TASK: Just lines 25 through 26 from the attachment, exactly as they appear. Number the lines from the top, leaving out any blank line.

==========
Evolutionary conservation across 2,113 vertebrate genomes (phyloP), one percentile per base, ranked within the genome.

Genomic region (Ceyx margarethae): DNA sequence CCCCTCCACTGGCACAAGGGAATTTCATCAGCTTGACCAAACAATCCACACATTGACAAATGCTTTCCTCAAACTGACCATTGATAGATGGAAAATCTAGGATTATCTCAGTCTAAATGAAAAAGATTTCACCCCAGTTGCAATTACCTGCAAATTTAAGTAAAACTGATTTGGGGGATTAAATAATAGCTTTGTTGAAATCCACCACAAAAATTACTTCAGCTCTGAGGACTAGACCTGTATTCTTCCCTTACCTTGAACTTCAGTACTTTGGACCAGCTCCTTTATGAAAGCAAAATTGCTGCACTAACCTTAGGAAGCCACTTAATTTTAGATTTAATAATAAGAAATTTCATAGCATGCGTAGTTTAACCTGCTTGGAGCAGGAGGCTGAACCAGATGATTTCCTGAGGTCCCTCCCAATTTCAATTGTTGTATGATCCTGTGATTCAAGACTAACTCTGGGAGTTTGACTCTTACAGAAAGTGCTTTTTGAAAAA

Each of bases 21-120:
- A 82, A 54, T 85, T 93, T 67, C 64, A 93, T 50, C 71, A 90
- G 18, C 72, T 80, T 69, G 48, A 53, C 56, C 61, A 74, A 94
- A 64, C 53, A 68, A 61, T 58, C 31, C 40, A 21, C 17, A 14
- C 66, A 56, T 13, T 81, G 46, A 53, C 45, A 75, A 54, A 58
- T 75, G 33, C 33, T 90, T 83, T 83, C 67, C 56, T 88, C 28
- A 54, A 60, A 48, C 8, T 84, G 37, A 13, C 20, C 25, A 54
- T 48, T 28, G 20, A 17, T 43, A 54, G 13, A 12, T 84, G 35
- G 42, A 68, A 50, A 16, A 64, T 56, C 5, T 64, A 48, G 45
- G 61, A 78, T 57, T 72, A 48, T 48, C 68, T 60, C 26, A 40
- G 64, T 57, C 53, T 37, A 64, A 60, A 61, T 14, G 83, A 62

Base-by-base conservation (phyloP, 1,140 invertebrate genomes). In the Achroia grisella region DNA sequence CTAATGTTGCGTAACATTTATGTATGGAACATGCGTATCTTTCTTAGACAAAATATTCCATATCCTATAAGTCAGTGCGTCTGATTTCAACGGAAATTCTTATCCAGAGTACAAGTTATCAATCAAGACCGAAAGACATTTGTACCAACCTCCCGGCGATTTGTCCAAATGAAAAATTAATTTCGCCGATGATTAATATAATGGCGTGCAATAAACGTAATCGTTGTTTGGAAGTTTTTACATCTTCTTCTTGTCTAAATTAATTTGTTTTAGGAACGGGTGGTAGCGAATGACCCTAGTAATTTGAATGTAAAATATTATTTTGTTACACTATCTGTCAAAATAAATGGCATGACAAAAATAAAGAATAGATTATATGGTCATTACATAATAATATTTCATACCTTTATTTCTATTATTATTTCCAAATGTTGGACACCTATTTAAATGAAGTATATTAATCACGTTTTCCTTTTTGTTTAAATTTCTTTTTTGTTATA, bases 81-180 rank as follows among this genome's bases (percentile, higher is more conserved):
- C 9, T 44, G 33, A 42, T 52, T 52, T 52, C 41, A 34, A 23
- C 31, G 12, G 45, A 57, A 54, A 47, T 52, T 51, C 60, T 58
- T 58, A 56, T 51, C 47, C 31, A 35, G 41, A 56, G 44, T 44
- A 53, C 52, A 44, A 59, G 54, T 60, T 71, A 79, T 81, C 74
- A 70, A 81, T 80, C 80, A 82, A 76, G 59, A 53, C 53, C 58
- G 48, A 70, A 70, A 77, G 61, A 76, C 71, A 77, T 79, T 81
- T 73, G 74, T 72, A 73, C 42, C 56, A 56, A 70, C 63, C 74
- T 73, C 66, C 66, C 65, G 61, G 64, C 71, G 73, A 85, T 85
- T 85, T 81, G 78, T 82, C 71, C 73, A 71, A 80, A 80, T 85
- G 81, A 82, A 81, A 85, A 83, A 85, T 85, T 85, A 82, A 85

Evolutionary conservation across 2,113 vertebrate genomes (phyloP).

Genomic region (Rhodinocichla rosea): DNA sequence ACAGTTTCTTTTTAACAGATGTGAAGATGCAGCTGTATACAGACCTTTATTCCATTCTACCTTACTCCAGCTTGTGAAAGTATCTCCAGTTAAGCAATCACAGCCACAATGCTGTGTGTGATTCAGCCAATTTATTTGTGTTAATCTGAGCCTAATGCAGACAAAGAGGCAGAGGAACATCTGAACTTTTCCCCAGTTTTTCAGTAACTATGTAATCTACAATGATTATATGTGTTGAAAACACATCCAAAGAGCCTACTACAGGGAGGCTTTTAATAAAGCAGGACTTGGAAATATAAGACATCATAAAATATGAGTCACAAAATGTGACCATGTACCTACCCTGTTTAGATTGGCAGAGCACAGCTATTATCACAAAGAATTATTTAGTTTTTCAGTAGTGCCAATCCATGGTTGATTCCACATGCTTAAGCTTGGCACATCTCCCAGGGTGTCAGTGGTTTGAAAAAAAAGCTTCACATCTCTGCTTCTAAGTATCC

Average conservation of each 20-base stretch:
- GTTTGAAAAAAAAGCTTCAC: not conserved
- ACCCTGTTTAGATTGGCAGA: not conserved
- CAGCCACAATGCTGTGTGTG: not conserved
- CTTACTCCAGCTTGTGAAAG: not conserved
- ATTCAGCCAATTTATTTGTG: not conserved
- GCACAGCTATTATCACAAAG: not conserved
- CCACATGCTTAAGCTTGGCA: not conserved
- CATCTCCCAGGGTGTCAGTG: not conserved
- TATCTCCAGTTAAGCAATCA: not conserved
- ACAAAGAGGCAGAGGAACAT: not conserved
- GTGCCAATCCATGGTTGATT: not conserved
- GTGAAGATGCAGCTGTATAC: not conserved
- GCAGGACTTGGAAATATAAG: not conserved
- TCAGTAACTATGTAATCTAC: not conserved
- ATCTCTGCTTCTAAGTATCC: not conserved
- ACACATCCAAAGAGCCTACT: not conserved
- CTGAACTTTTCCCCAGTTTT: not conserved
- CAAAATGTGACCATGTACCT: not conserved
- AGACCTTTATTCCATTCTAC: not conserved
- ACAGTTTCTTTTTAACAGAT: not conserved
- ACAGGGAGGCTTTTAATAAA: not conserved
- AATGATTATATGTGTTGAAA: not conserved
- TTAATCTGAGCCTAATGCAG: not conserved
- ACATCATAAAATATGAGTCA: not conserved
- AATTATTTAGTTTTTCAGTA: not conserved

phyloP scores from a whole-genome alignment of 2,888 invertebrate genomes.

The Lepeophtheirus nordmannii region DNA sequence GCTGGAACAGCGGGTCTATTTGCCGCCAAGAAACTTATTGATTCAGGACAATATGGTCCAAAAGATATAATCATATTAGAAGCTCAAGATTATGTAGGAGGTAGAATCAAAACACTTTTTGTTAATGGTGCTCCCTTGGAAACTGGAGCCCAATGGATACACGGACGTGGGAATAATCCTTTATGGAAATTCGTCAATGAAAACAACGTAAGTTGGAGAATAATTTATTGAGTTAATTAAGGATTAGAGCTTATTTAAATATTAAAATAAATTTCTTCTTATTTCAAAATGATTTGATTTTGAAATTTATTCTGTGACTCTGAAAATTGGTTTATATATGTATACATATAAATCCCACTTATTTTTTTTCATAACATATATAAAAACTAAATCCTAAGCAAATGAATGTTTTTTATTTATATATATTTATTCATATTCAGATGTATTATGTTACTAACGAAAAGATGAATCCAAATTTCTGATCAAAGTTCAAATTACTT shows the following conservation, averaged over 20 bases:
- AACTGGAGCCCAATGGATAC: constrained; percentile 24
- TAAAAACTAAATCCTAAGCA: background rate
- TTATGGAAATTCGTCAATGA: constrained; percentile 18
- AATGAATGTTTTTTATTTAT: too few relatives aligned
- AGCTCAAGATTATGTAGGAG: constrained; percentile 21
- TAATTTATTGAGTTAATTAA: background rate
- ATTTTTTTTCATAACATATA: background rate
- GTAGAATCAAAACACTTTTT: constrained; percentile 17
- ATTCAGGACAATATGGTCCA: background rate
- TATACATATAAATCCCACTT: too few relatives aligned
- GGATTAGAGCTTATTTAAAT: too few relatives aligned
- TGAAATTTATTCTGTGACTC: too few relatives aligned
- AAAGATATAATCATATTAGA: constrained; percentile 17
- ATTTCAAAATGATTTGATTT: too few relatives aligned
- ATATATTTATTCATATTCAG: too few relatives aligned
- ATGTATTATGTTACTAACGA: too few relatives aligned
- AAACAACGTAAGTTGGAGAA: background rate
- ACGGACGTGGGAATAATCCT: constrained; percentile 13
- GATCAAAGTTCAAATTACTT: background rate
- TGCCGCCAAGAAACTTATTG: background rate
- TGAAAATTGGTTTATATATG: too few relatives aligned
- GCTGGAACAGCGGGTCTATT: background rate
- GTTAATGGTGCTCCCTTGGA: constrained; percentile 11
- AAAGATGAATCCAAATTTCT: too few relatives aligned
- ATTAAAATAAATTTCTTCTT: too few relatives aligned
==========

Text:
Evolutionary conservation across 2,113 vertebrate genomes (phyloP).

Genomic region (Rhodinocichla rosea): DNA sequence ACAGTTTCTTTTTAACAGATGTGAAGATGCAGCTGTATACAGACCTTTATTCCATTCTACCTTACTCCAGCTTGTGAAAGTATCTCCAGTTAAGCAATCACAGCCACAATGCTGTGTGTGATTCAGCCAATTTATTTGTGTTAATCTGAGCCTAATGCAGACAAAGAGGCAGAGGAACATCTGAACTTTTCCCCAGTTTTTCAGTAACTATGTAATCTACAATGATTATATGTGTTGAAAACACATCCAAAGAGCCTACTACAGGGAGGCTTTTAATAAAGCAGGACTTGGAAATATAAGACATCATAAAATATGAGTCACAAAATGTGACCATGTACCTACCCTGTTTAGATTGGCAGAGCACAGCTATTATCACAAAGAATTATTTAGTTTTTCAGTAGTGCCAATCCATGGTTGATTCCACATGCTTAAGCTTGGCACATCTCCCAGGGTGTCAGTGGTTTGAAAAAAAAGCTTCACATCTCTGCTTCTAAGTATCC